For example, imagine being able to control contrast locally over every square centimeter of your print. Increase contrast here by 10%, here by 12%, in this large area by 5%, but decrease contrast over here by 40%, and you can do an infinte number of these changes. Darken here, lighten here (in the middle of the area you just darkened), etc., etc., with absolute control and repeatability and reversibility at any point.

    And so, here's my real point, and recommendation. Digital printing requires just as much skill as darkroom printing. If you want to be a master digital printer, you'll have to spend years on Photoshop, just the way you did in the darkroom. I know, to a novice, Photoshop looks easy, but it is actually one of the most sophisticated programs ever developed for computers, and its depth is incredible. Once you learn the basic concepts like levels and curves and dodging and burning, then you go on to masking and adjustment layers (which make every change you make infinitely repeatable and reversible), and finally when you get really sophisticated you start getting geeky about the numbers, learning how to understand the numerical data that Photoshop gives you for every pixel in your image. Then you can perfectly control your black point, white point, highlight detail, zone 1.5 shadow detail, and the like.

    Similarly to darkroom printing, there are thousands of hackers out there who think they know what they're doing (and who don't know little they know), and there are a handful of real experts who are few and far between. And you can see a HUGE difference in the quality of their prints.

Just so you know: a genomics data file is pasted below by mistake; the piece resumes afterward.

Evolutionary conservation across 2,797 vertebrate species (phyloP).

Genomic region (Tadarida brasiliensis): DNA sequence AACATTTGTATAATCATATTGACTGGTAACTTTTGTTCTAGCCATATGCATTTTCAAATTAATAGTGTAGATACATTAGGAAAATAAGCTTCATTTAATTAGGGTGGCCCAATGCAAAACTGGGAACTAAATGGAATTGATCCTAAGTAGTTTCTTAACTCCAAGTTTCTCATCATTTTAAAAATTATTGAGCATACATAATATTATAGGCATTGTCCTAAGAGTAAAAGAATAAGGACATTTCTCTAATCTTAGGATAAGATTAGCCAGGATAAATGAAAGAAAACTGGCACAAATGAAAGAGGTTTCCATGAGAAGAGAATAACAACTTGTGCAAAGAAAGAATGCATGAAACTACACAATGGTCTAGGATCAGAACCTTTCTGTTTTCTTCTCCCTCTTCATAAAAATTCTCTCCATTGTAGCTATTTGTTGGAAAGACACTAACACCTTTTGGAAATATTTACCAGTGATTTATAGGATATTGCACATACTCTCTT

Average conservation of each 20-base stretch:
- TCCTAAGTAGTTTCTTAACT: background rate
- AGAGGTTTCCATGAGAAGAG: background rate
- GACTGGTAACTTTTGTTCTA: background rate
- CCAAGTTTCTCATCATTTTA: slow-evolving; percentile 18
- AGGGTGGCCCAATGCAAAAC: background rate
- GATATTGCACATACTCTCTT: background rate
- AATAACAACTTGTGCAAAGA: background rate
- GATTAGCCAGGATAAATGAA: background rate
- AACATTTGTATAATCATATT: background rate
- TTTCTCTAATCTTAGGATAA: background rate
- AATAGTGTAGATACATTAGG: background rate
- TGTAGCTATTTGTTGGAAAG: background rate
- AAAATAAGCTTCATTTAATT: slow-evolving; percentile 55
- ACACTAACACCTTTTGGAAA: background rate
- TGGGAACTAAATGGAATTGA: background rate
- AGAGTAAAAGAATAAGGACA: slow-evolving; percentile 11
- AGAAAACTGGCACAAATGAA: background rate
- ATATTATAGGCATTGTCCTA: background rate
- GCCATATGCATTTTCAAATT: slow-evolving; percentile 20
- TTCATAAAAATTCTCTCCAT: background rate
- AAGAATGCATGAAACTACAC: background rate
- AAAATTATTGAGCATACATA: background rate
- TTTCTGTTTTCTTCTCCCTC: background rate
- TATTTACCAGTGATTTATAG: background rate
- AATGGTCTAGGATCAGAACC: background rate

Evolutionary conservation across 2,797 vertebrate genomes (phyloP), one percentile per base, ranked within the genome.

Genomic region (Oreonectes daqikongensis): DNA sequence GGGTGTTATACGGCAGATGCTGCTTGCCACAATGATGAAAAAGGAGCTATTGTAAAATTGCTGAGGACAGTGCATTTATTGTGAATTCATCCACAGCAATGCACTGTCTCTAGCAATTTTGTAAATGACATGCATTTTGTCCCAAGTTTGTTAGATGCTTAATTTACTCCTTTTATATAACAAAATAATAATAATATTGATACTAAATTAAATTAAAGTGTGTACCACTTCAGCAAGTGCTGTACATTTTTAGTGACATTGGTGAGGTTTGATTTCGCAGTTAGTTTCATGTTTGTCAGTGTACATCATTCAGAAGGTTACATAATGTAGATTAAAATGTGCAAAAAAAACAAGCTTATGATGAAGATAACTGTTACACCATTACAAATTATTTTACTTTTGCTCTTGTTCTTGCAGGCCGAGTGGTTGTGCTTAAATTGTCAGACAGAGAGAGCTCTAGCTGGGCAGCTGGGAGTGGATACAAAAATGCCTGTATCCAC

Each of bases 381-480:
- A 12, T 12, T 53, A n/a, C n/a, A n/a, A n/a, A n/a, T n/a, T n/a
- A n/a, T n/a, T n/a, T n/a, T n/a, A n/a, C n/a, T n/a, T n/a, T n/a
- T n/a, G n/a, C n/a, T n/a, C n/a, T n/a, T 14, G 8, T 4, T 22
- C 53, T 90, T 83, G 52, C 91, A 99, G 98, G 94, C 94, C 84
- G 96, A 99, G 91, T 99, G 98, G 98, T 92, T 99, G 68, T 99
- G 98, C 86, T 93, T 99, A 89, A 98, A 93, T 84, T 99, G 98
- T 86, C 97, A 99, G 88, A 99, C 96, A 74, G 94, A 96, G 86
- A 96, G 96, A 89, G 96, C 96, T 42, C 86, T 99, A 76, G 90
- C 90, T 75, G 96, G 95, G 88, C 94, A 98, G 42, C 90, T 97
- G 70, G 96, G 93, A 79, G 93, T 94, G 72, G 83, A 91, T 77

So, my suggestion is, go out and get a Mac and start learning about Photoshop. Then when the printers come fully up to speed in the next couple of years, you'll already be on top of it.

    ~cj

    p.s.: if you're interested, check out my work at www.chrisjordanphoto.com

  5. #5

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    Questions regarding George DeWolfe in View Camera mag

    Jim, to answer your question about costs, the printer that DeWolfe uses, which I also use, is an Epson 1160, which nowadays costs less than $500. Add the inksets and workflow software and other stuff and (independently of the computer itself) you'd be up and printing for about $700 or so.

  6. #6

    Questions regarding George DeWolfe in View Camera mag

    I have seen some of Hunter's work with prints from digitally enlarged negs and there is no difference between them and normally enlarged or contact printed prints. They were superb. I also collect Lenswork's images produced using digitally enlarged negs. I can't tell them from the real thing. I have seen some prints from the digital platform using Epson printers with quadtone inks and really nice art papers and they are beautiful. I didn't see any wet darkroom prints to compare with them but I suspect the silver print would look as good. The blacks were superb and the highlights were pure. James

  7. #7

    Questions regarding George DeWolfe in View Camera mag

    The article is in the July/August edition of View Camera magazine.

    For more information a Piezography, see the following website: http://www.piezography.com/